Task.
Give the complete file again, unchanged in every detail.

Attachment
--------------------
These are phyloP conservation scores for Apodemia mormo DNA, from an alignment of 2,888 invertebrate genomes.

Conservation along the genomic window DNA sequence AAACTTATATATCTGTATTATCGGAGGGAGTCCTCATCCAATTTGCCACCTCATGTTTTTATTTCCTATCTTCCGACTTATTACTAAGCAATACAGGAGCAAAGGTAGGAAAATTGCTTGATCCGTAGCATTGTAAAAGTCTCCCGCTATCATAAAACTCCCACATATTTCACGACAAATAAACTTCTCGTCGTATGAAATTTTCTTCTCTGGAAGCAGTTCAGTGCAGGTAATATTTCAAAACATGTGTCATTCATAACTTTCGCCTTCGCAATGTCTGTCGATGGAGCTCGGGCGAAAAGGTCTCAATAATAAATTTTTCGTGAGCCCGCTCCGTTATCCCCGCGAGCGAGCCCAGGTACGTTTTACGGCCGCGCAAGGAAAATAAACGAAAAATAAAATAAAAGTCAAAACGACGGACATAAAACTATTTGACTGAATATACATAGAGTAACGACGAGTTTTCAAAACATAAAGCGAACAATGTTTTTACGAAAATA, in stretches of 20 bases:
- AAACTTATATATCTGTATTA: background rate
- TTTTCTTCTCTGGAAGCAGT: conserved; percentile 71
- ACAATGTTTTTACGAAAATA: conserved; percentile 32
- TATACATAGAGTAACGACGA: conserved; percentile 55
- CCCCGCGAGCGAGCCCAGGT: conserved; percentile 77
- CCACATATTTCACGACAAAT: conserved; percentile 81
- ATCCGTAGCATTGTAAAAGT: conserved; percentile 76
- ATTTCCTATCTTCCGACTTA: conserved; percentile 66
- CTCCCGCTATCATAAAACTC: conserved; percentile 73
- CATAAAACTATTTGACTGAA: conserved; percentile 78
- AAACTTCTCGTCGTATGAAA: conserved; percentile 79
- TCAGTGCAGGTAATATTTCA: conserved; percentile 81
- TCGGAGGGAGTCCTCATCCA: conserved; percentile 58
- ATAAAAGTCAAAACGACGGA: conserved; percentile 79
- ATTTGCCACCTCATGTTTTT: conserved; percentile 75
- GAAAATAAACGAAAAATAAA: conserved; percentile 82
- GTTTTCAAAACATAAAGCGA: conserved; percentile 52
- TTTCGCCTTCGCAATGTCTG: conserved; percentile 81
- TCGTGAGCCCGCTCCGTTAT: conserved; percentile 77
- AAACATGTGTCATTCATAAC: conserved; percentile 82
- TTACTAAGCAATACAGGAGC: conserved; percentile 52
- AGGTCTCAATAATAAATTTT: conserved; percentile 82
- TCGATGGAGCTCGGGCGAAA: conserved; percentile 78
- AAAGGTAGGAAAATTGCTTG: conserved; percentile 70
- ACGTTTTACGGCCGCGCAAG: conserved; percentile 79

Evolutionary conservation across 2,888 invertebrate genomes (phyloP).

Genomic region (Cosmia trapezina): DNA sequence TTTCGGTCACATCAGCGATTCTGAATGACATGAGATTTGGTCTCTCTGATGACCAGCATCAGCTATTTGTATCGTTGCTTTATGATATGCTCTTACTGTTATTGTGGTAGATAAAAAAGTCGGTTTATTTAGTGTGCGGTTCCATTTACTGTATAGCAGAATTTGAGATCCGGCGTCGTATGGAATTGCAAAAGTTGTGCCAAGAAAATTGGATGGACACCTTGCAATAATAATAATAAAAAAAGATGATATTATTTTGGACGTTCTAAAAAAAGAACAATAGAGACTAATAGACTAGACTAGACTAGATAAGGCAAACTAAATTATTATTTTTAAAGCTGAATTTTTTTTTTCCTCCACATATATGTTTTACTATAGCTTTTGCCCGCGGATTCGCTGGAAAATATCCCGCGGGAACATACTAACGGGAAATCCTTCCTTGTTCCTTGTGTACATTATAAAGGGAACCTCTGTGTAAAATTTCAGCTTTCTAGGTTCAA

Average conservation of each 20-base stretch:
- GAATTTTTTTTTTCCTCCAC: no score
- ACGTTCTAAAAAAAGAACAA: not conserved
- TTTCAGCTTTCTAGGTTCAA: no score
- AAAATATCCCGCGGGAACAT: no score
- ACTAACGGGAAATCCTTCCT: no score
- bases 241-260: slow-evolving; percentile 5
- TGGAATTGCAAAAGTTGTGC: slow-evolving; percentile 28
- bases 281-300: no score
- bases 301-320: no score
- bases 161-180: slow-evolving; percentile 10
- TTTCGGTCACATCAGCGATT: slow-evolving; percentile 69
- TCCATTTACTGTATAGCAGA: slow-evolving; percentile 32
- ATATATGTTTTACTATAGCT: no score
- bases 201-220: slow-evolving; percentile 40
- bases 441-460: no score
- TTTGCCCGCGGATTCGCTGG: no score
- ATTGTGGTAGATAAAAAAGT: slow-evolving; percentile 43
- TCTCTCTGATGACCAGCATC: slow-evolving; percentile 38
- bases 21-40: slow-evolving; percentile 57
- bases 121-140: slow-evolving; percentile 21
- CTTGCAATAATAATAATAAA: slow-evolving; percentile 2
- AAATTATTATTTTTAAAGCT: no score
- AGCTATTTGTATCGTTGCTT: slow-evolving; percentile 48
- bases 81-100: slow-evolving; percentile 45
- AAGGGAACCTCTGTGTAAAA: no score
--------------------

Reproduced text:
These are phyloP conservation scores for Apodemia mormo DNA, from an alignment of 2,888 invertebrate genomes.

Conservation along the genomic window DNA sequence AAACTTATATATCTGTATTATCGGAGGGAGTCCTCATCCAATTTGCCACCTCATGTTTTTATTTCCTATCTTCCGACTTATTACTAAGCAATACAGGAGCAAAGGTAGGAAAATTGCTTGATCCGTAGCATTGTAAAAGTCTCCCGCTATCATAAAACTCCCACATATTTCACGACAAATAAACTTCTCGTCGTATGAAATTTTCTTCTCTGGAAGCAGTTCAGTGCAGGTAATATTTCAAAACATGTGTCATTCATAACTTTCGCCTTCGCAATGTCTGTCGATGGAGCTCGGGCGAAAAGGTCTCAATAATAAATTTTTCGTGAGCCCGCTCCGTTATCCCCGCGAGCGAGCCCAGGTACGTTTTACGGCCGCGCAAGGAAAATAAACGAAAAATAAAATAAAAGTCAAAACGACGGACATAAAACTATTTGACTGAATATACATAGAGTAACGACGAGTTTTCAAAACATAAAGCGAACAATGTTTTTACGAAAATA, in stretches of 20 bases:
- AAACTTATATATCTGTATTA: background rate
- TTTTCTTCTCTGGAAGCAGT: conserved; percentile 71
- ACAATGTTTTTACGAAAATA: conserved; percentile 32
- TATACATAGAGTAACGACGA: conserved; percentile 55
- CCCCGCGAGCGAGCCCAGGT: conserved; percentile 77
- CCACATATTTCACGACAAAT: conserved; percentile 81
- ATCCGTAGCATTGTAAAAGT: conserved; percentile 76
- ATTTCCTATCTTCCGACTTA: conserved; percentile 66
- CTCCCGCTATCATAAAACTC: conserved; percentile 73
- CATAAAACTATTTGACTGAA: conserved; percentile 78
- AAACTTCTCGTCGTATGAAA: conserved; percentile 79
- TCAGTGCAGGTAATATTTCA: conserved; percentile 81
- TCGGAGGGAGTCCTCATCCA: conserved; percentile 58
- ATAAAAGTCAAAACGACGGA: conserved; percentile 79
- ATTTGCCACCTCATGTTTTT: conserved; percentile 75
- GAAAATAAACGAAAAATAAA: conserved; percentile 82
- GTTTTCAAAACATAAAGCGA: conserved; percentile 52
- TTTCGCCTTCGCAATGTCTG: conserved; percentile 81
- TCGTGAGCCCGCTCCGTTAT: conserved; percentile 77
- AAACATGTGTCATTCATAAC: conserved; percentile 82
- TTACTAAGCAATACAGGAGC: conserved; percentile 52
- AGGTCTCAATAATAAATTTT: conserved; percentile 82
- TCGATGGAGCTCGGGCGAAA: conserved; percentile 78
- AAAGGTAGGAAAATTGCTTG: conserved; percentile 70
- ACGTTTTACGGCCGCGCAAG: conserved; percentile 79

Evolutionary conservation across 2,888 invertebrate genomes (phyloP).

Genomic region (Cosmia trapezina): DNA sequence TTTCGGTCACATCAGCGATTCTGAATGACATGAGATTTGGTCTCTCTGATGACCAGCATCAGCTATTTGTATCGTTGCTTTATGATATGCTCTTACTGTTATTGTGGTAGATAAAAAAGTCGGTTTATTTAGTGTGCGGTTCCATTTACTGTATAGCAGAATTTGAGATCCGGCGTCGTATGGAATTGCAAAAGTTGTGCCAAGAAAATTGGATGGACACCTTGCAATAATAATAATAAAAAAAGATGATATTATTTTGGACGTTCTAAAAAAAGAACAATAGAGACTAATAGACTAGACTAGACTAGATAAGGCAAACTAAATTATTATTTTTAAAGCTGAATTTTTTTTTTCCTCCACATATATGTTTTACTATAGCTTTTGCCCGCGGATTCGCTGGAAAATATCCCGCGGGAACATACTAACGGGAAATCCTTCCTTGTTCCTTGTGTACATTATAAAGGGAACCTCTGTGTAAAATTTCAGCTTTCTAGGTTCAA

Average conservation of each 20-base stretch:
- GAATTTTTTTTTTCCTCCAC: no score
- ACGTTCTAAAAAAAGAACAA: not conserved
- TTTCAGCTTTCTAGGTTCAA: no score
- AAAATATCCCGCGGGAACAT: no score
- ACTAACGGGAAATCCTTCCT: no score
- bases 241-260: slow-evolving; percentile 5
- TGGAATTGCAAAAGTTGTGC: slow-evolving; percentile 28
- bases 281-300: no score
- bases 301-320: no score
- bases 161-180: slow-evolving; percentile 10
- TTTCGGTCACATCAGCGATT: slow-evolving; percentile 69
- TCCATTTACTGTATAGCAGA: slow-evolving; percentile 32
- ATATATGTTTTACTATAGCT: no score
- bases 201-220: slow-evolving; percentile 40
- bases 441-460: no score
- TTTGCCCGCGGATTCGCTGG: no score
- ATTGTGGTAGATAAAAAAGT: slow-evolving; percentile 43
- TCTCTCTGATGACCAGCATC: slow-evolving; percentile 38
- bases 21-40: slow-evolving; percentile 57
- bases 121-140: slow-evolving; percentile 21
- CTTGCAATAATAATAATAAA: slow-evolving; percentile 2
- AAATTATTATTTTTAAAGCT: no score
- AGCTATTTGTATCGTTGCTT: slow-evolving; percentile 48
- bases 81-100: slow-evolving; percentile 45
- AAGGGAACCTCTGTGTAAAA: no score